“X/Y” operates in a movie universe where characters live better than they might in real life, but the emotions on display are authentic and the performances by the entire ensemble cast are ingratiating.
Susan Sontag as seen in Nancy Kates’ documentary about her life and work. | TRIBECA FILM FESTIVAL
This year’s festival featured an impressive number of non-fiction films. “Regarding Susan Sontag” was an appropriately respectful and reflective documentary about the late writer, essayist, and filmmaker, an elegant tribute that resisted the impulse to become hagiography. Featuring seamlessly woven together interview clips, photographs, and animation, as well as snippets of Sontag’s writing — read by actress Patricia Clarkson — this lovingly made film captures the truth if not the precise essence of its prickly subject.
Director/ co-writer Nancy Kates chronicles Sontag from her early years of marriage and motherhood, which were upended by the independence she found living in France. The film focuses on some of her most influential writings — from her pointed observations on camp, photography, and feminism to her groundbreaking ideas about illness, AIDS, and 9/ 11. “Regarding Susan Sontag” also describes the writer’s relationships with famous women, including Nicole Stéphane, Lucinda Childs, and Annie Leibovitz.
This is not a sentimental portrait but a vibrant examination of a woman whose life helped define late 20th century American intellectual culture. There are interesting remarks from friends and former lovers — especially Harriet Sohmers Zwerling — but the most poignant comments come from her younger sister, who had a heart to heart with Sontag as the writer was near the end of her life.
Tribeca also offered an excellent shorts program this year, with two queer entries among the standouts. One priceless short was Brian Bolster’s documentary “One Year Lease.” Shot in a New York apartment, the film depicts a series of answering machine messages left by a gay couple’s distinctively voiced landlady. The film will resonate with any New Yorker who has had trouble with busybodies, as well as with leaks and other tenant maladies.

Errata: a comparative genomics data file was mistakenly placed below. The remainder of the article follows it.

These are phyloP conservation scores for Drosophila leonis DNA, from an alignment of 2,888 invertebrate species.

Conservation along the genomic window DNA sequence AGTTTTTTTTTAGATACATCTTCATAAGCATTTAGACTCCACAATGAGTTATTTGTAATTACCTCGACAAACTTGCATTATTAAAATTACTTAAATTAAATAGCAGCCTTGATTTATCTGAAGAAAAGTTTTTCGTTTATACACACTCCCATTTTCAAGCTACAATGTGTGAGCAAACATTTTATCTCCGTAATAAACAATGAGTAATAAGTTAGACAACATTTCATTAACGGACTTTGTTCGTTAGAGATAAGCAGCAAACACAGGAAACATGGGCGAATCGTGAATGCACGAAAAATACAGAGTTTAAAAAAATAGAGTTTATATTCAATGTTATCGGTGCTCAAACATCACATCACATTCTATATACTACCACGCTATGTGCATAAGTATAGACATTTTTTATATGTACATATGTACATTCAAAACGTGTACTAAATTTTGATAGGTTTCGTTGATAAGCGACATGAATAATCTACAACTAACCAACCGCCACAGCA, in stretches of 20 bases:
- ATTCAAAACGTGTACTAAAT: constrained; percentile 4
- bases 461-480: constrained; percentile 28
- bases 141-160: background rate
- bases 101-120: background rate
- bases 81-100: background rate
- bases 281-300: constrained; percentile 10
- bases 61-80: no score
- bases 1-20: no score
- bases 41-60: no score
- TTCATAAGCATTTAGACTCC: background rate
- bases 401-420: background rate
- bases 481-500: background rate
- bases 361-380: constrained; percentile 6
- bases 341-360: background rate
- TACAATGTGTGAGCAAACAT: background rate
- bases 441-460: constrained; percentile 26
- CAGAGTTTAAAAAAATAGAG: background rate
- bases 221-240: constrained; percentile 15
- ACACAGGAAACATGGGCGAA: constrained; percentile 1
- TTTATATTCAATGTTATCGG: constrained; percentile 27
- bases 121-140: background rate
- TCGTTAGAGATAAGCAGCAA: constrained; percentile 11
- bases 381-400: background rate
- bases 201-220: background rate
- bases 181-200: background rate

Coy Middlebrook’s sensitive road movie “For Spacious Sky” chronicles the bond among three very different brothers, one of whom (played by out actor Jonah Blechman) is gay. The story, set on the eve of Obama’s election, explores themes of tolerance and acceptance.
There were at least another dozen films with queer characters or content at this year’s festival, including “Starred Up,” a gritty prison drama about a father and son in the same jail, and “The Bachelor Weekend,” about a stag party that has the groom’s gay brother and his partner romping around naked in the woods.
Gay filmmaker Tsai Ming-liang’s extraordinary “Journey to the West” was a hypnotic, hour-long experimental film that documents a monk (Lee Kang-sheng) walking s-l-o-w-l-y through Marseilles. Full of breathtaking visuals and emotional power, this was arguably the best film at the Tribeca Film Festival this year.